For some reason I always thought this was a pretty valid reason for having a pet in a morbid kind of way. Death is not a subject you want to teach your child but ultimately a topic that needs discussing at some point and will be raised along the way. When we bought hamsters we were told by the store that as the creatures only tended to live just two years they would be apt at teaching this life lesson. Odd when I think about it now. Also today, as I secretly buried our first deceased rodent in my garden, our children have been left unaware with a brand new identical hamster happily gnawing in his new – still warm- cage thanks to my quick dash to the pet store. Why did I not tell them he had gone to heaven? Because its heartbreaking and I don’t want them to suffer that.

A running family joke was of my cousin’s canary Sunny who was seemingly the oldest living canary in the world. She once even asked me aged 25 whether he would make the Guinness Book of World Records. Therefore I feel this reason should be disregarded as a pro for a pet as death is never a positive!

A pet is a companion for a child.

I like this reason for having a pet as I’m all for friendship and companionship. That being said the friendship I have with my dog is somewhat stifling and needy (even to my extent) and not something I look for in a friend. He is there for every second of my waking moment, wants attention from anybody else that visits and makes sexual advances towards them. He’s not the type of companion I would have chosen. However he is amazing with all children he meets and a loyal family member.

Nonetheless would the same be said of all pets? Would a pet stick insect, as we had in our classroom, have the same companionship as a dog? This rule can surely not be applied to all animals you welcome into your home. I am a self confessed cat lover but cats are fickle as well as conniving and cunning. Cats don’t always make the best of companions, choosing their family members, avoiding noisy children, picking and choosing when they want to be loved. The same can be said for hamsters, with two hamsters in our home, one I could have easily picked, petted and loved (the dead one) the other would happily razor blade my hand as soon as I lift the lid to feed the furry little ball of rage. Therefore this forced companionship can not always be applied to all animals and pets and comes around once again to what type of pet would be best suited for your household.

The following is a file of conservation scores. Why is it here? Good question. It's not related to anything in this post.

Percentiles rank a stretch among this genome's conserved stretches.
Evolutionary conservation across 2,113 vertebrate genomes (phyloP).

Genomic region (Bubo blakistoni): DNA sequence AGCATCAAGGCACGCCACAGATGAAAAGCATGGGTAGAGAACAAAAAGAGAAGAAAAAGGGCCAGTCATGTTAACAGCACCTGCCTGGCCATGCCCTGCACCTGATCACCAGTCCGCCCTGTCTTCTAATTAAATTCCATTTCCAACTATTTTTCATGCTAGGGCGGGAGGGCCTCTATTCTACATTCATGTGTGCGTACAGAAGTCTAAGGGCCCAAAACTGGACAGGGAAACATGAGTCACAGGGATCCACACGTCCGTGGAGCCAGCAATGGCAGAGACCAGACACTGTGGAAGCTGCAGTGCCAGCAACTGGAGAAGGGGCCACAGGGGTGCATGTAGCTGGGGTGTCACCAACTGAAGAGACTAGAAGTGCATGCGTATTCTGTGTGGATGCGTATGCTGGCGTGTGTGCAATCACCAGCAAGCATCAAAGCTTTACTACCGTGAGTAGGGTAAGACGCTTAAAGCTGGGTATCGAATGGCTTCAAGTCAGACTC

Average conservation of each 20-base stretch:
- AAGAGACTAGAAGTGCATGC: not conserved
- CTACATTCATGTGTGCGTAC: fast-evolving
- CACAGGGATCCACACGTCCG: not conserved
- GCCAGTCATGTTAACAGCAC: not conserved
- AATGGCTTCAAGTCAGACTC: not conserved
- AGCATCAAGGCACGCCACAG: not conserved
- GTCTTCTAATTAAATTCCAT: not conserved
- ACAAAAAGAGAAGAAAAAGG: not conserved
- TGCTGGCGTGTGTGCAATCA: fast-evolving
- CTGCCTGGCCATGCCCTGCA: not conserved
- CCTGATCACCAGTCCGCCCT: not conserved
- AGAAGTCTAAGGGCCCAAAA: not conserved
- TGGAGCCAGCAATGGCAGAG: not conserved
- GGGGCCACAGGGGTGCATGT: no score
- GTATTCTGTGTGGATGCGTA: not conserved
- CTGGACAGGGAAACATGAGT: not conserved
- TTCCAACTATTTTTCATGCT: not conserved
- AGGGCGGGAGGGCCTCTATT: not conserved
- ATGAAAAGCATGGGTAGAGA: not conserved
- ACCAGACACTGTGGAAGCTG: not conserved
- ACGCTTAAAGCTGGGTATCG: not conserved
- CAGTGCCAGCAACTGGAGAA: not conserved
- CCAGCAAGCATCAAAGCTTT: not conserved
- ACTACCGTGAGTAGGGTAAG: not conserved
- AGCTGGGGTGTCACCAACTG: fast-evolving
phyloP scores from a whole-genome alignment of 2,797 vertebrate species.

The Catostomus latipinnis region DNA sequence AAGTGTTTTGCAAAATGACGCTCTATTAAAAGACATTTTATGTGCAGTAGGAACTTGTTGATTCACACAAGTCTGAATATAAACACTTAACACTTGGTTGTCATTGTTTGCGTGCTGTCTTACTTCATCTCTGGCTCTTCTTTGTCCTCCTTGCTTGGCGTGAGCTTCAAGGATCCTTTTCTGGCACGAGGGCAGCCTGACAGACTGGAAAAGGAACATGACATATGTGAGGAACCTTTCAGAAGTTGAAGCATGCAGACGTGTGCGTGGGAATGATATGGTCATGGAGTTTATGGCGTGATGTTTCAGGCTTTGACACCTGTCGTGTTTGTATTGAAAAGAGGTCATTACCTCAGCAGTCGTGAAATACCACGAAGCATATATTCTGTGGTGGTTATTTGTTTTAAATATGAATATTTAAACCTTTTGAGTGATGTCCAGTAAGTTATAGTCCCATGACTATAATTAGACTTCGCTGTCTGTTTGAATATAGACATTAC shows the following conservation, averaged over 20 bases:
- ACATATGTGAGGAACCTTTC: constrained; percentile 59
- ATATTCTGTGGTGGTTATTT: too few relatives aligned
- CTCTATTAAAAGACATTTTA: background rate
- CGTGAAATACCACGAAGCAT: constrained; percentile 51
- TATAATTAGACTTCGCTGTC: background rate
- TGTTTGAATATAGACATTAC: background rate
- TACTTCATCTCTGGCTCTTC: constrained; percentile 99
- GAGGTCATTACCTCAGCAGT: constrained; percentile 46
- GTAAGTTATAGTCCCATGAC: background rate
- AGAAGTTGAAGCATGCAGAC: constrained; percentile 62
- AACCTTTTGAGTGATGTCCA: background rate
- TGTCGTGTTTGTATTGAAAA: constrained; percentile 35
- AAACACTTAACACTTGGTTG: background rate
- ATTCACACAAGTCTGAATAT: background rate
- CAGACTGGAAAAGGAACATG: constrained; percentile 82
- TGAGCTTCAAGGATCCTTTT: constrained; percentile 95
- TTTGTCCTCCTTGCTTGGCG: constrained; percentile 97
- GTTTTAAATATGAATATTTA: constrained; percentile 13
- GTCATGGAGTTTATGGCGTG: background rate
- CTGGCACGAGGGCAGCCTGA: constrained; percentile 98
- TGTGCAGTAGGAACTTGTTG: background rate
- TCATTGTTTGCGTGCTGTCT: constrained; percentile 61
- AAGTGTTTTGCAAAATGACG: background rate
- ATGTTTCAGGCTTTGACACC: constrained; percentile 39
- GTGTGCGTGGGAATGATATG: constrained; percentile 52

Along with the above reasons are various scientific studies showing that children’s behaviour is better with a pet (they definitely haven’t met the Boss Baby) Along with the comfort of having a pet and lower blood pressure. So, if like us you do decide to bring a pet home what should you consider first? Here are some things I think are hugely important to consider if you are going to make that leap:

Expense: Pets are expensive. A goldfish will obviously be dramatically less expensive than a dog but pets in general all come with a list of things they need to be a part of your home along with regular maintenance payments.

Time: If I wasn’t a stay at home mother when our dog arrived, life would have been difficult. I know many people do work around their jobs and see to new puppies but I had NO idea the amount of attention and work was needed to settle a puppy and to stop it attacking my home when I wasn’t present. Lots of dog training YouTube channels and reading later I have a slightly tame dog in terms of he doesn’t eat the sofa when I pop into town.

Sleep deprivation: I’ve already addressed the puppy sleep routines, however many other pets can cause just as much sleep deprivation. You wouldn’t know you had a hamster until the moment you close your eyes to sleep and hear it trying to tunnel out of its’ cage or furiously gnaw from its’ metal bars. I found this out the hard way and have finally adjusted to their bedtime antics but definitely something to remember – the small rodenty types are nocturnal!

In my view pets are a positive thing to have in the home with children if you have the time, space and equipment needed. The pdsa have a great guide to choosing the right pet for your family which you can access here.

All pet stories, pictures and comments welcome over at my social media accounts and in the comments. 💗